If not for the ankle he broke during the summer before the start of his junior year in high school, Steven Roberts Jr. would probably be playing professional basketball for the Los Angeles Lakers and following in the footsteps of his all-time favorite player, Magic Johnson.
Instead of playing varsity basketball and getting an athletic scholarship for college, he got a job as a draftsman in an engineering office during his junior year at J. M. Hanks High School in El Paso, Texas, and learned to draw electrical overlays on architectural plans.
When he graduated from high school, there was no money for college and no scholarship. His parents divorced when he was 12 and his mother struggled to feed a house full of kids. To pay for his books and tuition at El Paso Community College, he worked full time as a draftsman.
When he got serious about his education, Roberts transferred to New Mexico State University in Las Cruces, New Mexico, majoring in electrical engineering. He took out loans and delivered pizza five nights a week to pay for school. One of his community college professors had shared that on average, only one person in his class would graduate with a four-year degree. He was intent on being that one person. [MLRMCUA1]
While attending the university, he entered into a cooperative education program at the White Sands Test Center (WSTC), which gave him valuable hands-on experience outside of the classroom. A stipulation of the program was that he had to be an engineering student, and if he wanted to keep the job, he had to graduate with an engineering degree.
In 2005, he graduated from the university with honors and a Bachelor of Science degree in electrical engineering. He went from being a student trainee to an intern and then to an electronics engineer. He progressed from operating test equipment and collecting manual data to leading a small team of operators and data collectors to being the test conductor who led all field activity for a test.
When he was given the opportunity to be a test officer and lead an entire program, he jumped on it. Over the next couple years, he went from being the test officer for one short range air defense system to the test officer for almost all of the short range air defense systems at the U.S. Army White Sands Missile Range.
When his former branch chief retired three years ago, Roberts applied for the position. He didn’t think he was ready, and he certainly never thought he would get it—he said he only applied to get the practice. But he got it, and today he is the chief of the Tactical Systems Branch in the Materiel Test Directorate at WSTC. As chief, he leads a team of 20 test officers and test conductors, four technicians and 15 contractors in planning and executing a variety of test missions related to open air missile testing.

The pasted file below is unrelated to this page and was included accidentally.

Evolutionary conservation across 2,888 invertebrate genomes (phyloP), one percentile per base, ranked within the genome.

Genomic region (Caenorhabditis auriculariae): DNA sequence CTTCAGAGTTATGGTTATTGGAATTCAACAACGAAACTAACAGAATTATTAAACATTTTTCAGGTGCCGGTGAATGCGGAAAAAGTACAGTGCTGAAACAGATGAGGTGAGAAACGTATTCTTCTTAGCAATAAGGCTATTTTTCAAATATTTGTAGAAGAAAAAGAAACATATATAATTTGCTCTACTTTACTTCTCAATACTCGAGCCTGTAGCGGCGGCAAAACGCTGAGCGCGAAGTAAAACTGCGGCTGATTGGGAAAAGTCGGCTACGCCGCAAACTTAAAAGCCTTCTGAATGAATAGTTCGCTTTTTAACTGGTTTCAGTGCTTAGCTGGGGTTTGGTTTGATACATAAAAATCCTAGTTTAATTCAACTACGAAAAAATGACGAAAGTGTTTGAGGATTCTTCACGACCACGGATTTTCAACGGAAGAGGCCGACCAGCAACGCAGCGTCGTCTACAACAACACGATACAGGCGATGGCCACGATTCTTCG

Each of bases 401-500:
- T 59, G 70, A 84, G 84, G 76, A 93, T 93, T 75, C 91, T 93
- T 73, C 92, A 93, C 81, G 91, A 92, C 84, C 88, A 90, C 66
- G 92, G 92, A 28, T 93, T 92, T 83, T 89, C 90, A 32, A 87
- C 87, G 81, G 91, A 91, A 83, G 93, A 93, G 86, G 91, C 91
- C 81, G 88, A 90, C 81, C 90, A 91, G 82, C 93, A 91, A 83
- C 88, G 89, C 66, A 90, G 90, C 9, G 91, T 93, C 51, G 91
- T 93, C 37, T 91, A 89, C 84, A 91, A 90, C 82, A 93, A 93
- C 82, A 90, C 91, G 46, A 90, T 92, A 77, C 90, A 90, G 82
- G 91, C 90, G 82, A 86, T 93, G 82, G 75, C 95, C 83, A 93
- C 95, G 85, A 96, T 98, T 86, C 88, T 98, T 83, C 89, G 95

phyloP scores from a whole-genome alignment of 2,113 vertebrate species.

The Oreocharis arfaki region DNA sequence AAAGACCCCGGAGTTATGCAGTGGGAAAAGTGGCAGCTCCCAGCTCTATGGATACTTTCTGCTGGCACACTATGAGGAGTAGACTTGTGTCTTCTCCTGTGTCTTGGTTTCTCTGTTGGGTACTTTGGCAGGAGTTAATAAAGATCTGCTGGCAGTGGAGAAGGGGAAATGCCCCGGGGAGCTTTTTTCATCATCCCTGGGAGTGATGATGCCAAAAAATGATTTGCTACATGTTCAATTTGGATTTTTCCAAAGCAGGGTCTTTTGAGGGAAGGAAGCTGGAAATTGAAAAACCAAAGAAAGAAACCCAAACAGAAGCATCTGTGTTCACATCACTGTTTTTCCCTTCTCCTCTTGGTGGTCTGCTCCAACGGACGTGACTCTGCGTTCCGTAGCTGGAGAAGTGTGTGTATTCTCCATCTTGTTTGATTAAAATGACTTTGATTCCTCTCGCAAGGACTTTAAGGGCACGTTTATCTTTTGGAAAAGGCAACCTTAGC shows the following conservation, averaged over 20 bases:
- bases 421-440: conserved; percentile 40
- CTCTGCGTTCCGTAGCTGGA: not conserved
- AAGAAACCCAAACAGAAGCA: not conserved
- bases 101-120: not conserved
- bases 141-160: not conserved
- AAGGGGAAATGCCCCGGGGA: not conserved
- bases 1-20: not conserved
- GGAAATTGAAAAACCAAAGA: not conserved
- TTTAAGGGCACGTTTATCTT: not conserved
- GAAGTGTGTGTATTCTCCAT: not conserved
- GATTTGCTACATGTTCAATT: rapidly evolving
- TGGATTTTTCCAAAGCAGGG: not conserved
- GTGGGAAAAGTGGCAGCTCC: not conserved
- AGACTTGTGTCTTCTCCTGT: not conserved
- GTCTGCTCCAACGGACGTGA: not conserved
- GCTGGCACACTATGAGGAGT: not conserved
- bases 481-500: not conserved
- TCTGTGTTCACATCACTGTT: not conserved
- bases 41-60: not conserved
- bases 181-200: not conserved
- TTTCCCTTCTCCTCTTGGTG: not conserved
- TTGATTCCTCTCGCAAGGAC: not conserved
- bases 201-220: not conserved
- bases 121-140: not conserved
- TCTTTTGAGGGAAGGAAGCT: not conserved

The mission of the Tactical Systems Branch is to test weapon systems before they are fielded to the Army to ensure they will work as intended, are safe for Soldiers to operate, and are reliable. Each week, without fail, his team performs open air missile testing on long range precision fire weapons, such as field artillery and short range air defense systems that defend against threats from cruise missiles, unmanned aerial vehicles, rockets, artillery, and mortars. According to Roberts, an open air laboratory is a much better place to find limitations in a new capability than in theater when a Soldier’s life may depend on it.
For Roberts, the biggest accomplishment of his career has been becoming a branch chief. Oftentimes during his career progression, he started with no experience and left as the subject matter expert. But he doesn’t believe he got the branch chief position because he’s particularly brilliant—just dedicated, determined, hardworking, and incredibly lucky. His grandparents once told him, “If you have to be a ditch digger, then you be the best damn ditch digger there ever was.” Whatever he did, he was determined to be good at it and to do it well. He believes he got the job because people pay attention when you’re putting forth your best efforts to get the job done. He put in the extra effort and the right people noticed.
His extra efforts have also earned him special recognition. In 2021, he received the Civilian Service Commendation Medal for exceptional performance while supporting Project Convergence 21 and special recognition for exceptional customer service in 2016 for his support of the Indirect Fire Protection Capability Test.
Not bad for a young man who grew up on the rough side of El Paso and once dreamed of becoming a hoops superstar.